Role models for the next generation.jpg

Role models for the next generation


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John Oliver and Jeanette Elliott moved from the UK to Portugal around five years ago and live in Ourique, Alentejo. John now follows his lifetime love of documentary photography, while Jeanette trains dogs and breeds Bengal cats as well as teaching belly dancing.

BEING A young person was never easy. You left school with expectations of finding a good job and eventually settling down to form a family.

We have had a little insight this summer into two very special young Portuguese people who might otherwise have taken the wrong turn in life. When you see and hear about youth crime and delinquency every day, to find young people doing something for the community is like switching on a light.

Back in the early summer we met the new crew for the helicopter to be stationed for fire duty at Ourique. The Canarinhos group, who were stocking up with provisions, agreed to pose for a group photo with the duty pickup truck. A few days later we also photographed the rest of the crew alongside the chopper. Several spoke English so we got a bit more inside knowledge about the activities they were involved in. A chance conversation one wet afternoon with crew member Daniel Tapadas led to an invitation to visit a project at Beja hospital, which crew member Teresa Parreira is also getting involved with.

Daniel had a tragic up bringing after the death of his mother when he was very young. As a teenager (like many young men) he fell out with his father. He joined the Air Force and made a new start to his life. This was curtailed after he fell 15 metres from the steps of the control tower, breaking his back. After a long recovery, he got himself fit and joined the bombeiros, later applying to the newly formed Canarinhos for fire fighting.

Teresa is a very articulate single mother having separated from her husband. As a member of the bombeiros fire crew, and with the support from her family, she also applied for the Canarinhos at the same time as her younger brother Pedro. Both were selected and entered training. The selection process is very stringent and as a young woman in a very much male dominated world she has probably had to work far harder to prove her capabilities. Now she is very much part of the team. We did ask the question of her brother, does he feel he has to look out for his sister? A very firm ‘no way’ was the reply. Teresa is very much in charge.


The team work in very close confines, especially this summer at Ourique as the original building was constructed to take just a crew of three. This summer crew cover was 11, all taking 24 hour watch duty in rota but eating, sleeping and working in the same space. In their spare time, they kept up their fitness training by using the nearby swimming pool. Daniel used to run marathons but his injury put a hold on that activity for now.

When off duty, they normally return home, Daniel to his wife and two year old son Duarte in Beja, while Teresa catches up on lost time with her young daughter Mafalda over in Serpa at her parents’ home.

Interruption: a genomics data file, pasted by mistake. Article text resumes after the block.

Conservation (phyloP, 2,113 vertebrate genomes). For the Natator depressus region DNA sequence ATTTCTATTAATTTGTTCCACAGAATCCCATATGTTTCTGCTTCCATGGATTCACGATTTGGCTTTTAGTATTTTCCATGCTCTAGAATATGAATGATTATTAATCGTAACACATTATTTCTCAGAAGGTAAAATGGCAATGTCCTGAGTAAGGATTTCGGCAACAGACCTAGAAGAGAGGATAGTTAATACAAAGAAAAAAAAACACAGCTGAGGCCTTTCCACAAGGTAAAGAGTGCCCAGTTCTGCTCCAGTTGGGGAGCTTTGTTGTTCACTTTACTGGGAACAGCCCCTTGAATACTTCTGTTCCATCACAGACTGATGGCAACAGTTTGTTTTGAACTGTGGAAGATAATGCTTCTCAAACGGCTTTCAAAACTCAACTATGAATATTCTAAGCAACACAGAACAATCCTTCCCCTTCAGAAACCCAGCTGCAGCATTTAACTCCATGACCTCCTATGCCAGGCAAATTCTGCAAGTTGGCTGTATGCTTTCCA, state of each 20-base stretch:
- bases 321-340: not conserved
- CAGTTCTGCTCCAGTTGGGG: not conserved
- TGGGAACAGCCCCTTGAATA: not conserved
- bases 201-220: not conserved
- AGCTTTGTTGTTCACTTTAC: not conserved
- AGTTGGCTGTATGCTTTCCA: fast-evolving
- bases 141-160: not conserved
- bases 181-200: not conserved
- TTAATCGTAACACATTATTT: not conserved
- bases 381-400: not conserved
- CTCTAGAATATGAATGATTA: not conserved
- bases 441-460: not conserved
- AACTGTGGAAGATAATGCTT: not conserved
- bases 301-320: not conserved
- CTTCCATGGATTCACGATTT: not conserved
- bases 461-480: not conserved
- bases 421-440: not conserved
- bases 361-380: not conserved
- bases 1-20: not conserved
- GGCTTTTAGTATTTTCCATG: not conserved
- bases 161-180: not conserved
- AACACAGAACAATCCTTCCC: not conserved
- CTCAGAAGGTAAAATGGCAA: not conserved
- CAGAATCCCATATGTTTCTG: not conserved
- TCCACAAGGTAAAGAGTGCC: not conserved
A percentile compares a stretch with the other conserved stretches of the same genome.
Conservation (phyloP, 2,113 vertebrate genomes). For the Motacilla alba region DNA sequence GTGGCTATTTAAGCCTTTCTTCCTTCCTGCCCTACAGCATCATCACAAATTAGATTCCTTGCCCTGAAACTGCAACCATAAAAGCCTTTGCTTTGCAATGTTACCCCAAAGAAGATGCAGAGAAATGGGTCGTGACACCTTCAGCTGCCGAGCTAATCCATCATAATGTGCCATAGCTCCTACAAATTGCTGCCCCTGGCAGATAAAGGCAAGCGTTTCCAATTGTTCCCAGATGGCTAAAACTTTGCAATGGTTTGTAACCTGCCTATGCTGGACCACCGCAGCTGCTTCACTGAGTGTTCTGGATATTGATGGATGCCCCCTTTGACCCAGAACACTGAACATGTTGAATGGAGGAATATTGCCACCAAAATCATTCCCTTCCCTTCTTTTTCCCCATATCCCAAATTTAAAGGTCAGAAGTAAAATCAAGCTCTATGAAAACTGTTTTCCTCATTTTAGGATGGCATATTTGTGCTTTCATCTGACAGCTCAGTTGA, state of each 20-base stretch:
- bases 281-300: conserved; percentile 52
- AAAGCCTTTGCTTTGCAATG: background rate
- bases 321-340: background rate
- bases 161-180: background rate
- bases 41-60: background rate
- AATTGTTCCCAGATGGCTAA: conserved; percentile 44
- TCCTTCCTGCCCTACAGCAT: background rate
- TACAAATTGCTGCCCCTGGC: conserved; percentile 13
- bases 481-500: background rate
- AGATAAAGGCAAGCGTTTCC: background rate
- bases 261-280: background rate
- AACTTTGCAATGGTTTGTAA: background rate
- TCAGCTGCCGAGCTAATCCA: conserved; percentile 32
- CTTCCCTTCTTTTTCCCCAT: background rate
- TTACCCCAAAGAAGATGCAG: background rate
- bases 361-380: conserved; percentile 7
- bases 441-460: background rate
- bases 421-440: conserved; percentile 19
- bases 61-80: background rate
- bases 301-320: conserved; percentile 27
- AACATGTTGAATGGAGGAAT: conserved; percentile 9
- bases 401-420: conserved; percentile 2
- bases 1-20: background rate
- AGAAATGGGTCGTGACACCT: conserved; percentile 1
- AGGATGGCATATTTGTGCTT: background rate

What makes this pair special is that they also give up some of that precious time as part of a self funded theatrical group called Dr Dói Dói. Together with friends and relatives – nearly all connected with Canarinhos or the bombeiros crew – they spend Saturday afternoons entertaining the children on the paediatric ward at Beja’s main hospital. Dressed as clown doctors and nurses, they bring fun and laughter to what, for many children, is a very scary place. Under the watchful eye of nurse Carla Antas, the day we are there a young boy called Pedro from Alfindoas at first looks totally bewildered in his cot as the colourful group come in. Gradually, he stops hugging his mother and starts to smile, eventually joining in the silly antics. Older children in the day room are enthralled by the balloon sculptures crafted by Daniel (Dr Pizitorio). If someone could teach him magic tricks to perform for this age group it would work miracles. At the other end of the ward the parents of a very small new born baby have a little light relief from the tension they have felt over their first born son. He is soon to go home, hopefully to grow up in a more prosperous and stable world.

The manager of communication and marketing, Miguel Gois, who greeted us when we arrived, tells me about the various reference projects they are studying at Beja, of which the clown doctors was the first. It is hoped to encourage young people from schools and colleges to take part in social study groups who visit hospitals. Apart from the work in the paediatric ward, it is hoped to bring young people into the geriatric section. Here they will interact with elderly people, many of whom never get visitors. This will provide stimulus for the patients and as Miguel puts it, ‘it will humanise the experience of staying in hospital’.

If Daniel and Teresa become role models for the next generation of school leavers, the world could become a much better place.

To contact John Oliver, please email [email protected] and to get in touch with Jeanette Elliott, please email [email protected]